The volume comprises: a Calendar (fol. 1r); Gospel Readings (fol. 14r); the Hours of the Virgin (fol. 22r); Seven Penitential Psalms (fol. 105r), followed by a Litany; the Hours of the Cross (wanting opening, fol. 128r); the Hours of the Holy Spirit (fol. 131v); the Office of the Dead (fol. 136r); the Suffrages to the Saints (fol. 178r), followed by prayers. To this has been added the prayer to St. Hubert (fol. 199r), followed by blanks (fols. 200-203, once the original end of the book). The volume now finishes with a single leaf with a prayer to the Virgin most probably from the original text block, and added prayers once among the additions at the end of the volume.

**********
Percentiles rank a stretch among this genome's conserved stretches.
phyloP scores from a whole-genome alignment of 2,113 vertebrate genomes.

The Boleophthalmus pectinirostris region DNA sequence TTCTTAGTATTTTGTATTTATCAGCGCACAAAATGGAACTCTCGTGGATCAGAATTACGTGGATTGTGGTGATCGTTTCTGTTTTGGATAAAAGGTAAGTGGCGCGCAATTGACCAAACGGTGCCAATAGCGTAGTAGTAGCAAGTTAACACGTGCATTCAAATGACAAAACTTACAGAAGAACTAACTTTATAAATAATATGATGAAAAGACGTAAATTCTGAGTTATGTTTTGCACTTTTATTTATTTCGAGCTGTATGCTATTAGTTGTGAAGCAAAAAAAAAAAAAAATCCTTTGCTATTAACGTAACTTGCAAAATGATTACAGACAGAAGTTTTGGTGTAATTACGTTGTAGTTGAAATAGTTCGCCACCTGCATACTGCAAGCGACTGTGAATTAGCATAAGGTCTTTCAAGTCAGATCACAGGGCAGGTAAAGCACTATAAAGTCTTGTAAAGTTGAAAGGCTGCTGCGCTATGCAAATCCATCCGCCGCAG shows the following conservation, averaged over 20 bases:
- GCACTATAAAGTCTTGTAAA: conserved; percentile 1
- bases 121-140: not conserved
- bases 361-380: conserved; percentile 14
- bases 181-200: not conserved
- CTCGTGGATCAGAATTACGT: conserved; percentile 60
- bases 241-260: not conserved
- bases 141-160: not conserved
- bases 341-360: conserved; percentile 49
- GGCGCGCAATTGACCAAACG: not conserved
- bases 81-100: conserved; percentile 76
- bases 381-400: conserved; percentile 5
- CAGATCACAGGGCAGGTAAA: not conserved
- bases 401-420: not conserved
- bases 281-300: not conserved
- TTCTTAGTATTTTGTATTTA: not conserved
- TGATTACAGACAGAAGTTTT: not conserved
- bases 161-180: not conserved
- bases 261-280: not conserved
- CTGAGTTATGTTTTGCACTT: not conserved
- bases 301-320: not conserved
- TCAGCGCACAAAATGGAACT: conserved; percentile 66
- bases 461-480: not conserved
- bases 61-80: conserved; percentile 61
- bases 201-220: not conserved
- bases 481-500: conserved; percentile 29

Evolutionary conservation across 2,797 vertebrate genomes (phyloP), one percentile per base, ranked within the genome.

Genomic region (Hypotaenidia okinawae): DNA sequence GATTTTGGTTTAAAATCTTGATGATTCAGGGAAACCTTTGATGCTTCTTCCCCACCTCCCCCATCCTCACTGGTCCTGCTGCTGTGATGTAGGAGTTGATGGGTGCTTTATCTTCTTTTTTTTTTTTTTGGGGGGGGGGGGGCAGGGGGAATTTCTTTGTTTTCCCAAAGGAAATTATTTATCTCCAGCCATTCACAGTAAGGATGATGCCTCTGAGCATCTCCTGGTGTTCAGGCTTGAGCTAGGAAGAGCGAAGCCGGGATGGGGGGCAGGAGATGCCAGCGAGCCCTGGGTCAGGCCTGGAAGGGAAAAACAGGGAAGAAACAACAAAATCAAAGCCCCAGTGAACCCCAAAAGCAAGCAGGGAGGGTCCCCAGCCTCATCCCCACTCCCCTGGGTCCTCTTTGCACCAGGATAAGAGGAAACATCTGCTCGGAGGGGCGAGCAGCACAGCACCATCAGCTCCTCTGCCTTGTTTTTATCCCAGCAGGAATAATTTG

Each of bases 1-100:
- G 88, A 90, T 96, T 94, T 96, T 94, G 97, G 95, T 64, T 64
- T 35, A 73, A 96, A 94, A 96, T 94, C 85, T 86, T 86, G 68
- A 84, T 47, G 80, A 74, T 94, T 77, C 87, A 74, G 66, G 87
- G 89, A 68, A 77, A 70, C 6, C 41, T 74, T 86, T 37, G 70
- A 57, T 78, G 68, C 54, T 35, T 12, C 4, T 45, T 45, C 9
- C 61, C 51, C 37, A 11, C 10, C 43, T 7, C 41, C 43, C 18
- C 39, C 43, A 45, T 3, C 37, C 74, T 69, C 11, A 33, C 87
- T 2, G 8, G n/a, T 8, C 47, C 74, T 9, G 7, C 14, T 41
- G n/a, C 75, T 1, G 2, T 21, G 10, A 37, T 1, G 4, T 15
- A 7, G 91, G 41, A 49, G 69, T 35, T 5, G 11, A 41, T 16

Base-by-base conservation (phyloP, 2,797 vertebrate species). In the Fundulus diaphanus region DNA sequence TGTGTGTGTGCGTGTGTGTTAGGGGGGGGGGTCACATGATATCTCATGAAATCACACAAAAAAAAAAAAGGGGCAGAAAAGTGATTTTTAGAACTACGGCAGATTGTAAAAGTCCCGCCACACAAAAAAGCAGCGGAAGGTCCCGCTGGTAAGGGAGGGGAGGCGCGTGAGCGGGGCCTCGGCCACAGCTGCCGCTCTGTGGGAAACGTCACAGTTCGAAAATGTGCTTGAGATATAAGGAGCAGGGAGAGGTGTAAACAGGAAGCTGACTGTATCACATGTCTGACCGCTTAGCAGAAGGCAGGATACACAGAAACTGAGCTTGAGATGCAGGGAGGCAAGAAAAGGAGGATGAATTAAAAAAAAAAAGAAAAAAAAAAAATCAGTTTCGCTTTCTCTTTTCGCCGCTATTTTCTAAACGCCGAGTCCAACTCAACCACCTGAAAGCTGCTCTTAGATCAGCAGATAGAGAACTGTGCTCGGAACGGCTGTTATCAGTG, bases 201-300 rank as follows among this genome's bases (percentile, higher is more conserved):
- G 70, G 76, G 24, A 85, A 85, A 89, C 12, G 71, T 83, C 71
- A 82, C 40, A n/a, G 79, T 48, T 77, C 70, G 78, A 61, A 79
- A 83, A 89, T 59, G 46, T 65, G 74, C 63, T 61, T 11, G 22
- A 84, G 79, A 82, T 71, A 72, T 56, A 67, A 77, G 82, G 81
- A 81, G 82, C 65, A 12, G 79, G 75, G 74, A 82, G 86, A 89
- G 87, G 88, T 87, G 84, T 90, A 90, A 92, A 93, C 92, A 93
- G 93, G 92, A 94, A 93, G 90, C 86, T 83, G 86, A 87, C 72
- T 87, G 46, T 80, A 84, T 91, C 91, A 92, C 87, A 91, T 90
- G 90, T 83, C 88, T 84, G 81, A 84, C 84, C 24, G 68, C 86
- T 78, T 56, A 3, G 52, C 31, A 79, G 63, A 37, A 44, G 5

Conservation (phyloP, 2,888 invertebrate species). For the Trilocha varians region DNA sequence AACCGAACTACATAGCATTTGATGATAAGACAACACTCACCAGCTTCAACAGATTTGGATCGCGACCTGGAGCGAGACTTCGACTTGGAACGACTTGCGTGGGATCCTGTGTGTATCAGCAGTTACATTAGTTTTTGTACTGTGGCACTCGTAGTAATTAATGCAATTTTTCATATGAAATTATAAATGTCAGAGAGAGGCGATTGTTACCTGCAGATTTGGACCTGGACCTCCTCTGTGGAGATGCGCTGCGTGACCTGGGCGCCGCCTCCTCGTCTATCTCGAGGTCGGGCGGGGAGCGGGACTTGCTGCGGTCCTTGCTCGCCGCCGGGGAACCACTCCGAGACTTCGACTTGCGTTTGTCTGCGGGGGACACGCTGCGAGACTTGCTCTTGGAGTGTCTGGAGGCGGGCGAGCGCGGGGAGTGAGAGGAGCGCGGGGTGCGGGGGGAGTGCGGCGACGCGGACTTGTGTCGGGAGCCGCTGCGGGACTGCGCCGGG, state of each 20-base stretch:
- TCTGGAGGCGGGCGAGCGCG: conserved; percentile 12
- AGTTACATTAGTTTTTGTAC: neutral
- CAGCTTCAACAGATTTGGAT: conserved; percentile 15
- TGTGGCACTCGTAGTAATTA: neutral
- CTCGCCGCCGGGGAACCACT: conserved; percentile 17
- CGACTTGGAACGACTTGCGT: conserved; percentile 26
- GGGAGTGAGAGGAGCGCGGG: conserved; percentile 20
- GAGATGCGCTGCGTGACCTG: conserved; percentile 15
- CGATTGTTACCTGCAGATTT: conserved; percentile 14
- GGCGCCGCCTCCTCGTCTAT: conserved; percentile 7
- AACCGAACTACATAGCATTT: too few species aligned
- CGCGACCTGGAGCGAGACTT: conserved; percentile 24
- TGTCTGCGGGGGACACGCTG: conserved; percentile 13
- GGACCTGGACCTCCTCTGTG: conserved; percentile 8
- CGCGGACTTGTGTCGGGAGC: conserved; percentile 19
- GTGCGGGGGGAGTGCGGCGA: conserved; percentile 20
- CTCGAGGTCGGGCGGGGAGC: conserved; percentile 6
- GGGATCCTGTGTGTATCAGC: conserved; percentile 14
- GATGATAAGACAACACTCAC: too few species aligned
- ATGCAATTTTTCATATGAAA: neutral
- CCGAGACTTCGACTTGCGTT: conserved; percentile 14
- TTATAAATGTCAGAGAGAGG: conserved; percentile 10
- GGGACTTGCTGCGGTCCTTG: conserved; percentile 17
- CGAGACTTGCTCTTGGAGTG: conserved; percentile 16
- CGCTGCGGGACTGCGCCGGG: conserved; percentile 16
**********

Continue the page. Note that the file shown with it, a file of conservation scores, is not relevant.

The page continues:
The miniatures here are the work of a notably close follower of the Master of the Chronique Scandeleuse, who flourished in Paris between 1490 and 1510, working for elite patrons there, and the quality and richness of the illumination suggests the direct influence of the master himself. Here are his distinctive ivory-skinned women, figures with half-closed eyes and ruby red lips, as well as his love for gilded architectural frames. The wealth of imagery in the border is impressive, with riotous wildmen fighting and being shot in the bottom with an arrow, men-at-arms with shaggy legs hunting, and perhaps strangest and rarest of all, a white bear on fol. 88v. While elephants, whales and similar are of staggering rarity in medieval manuscripts, no other example of a white bear is known to the present cataloguer.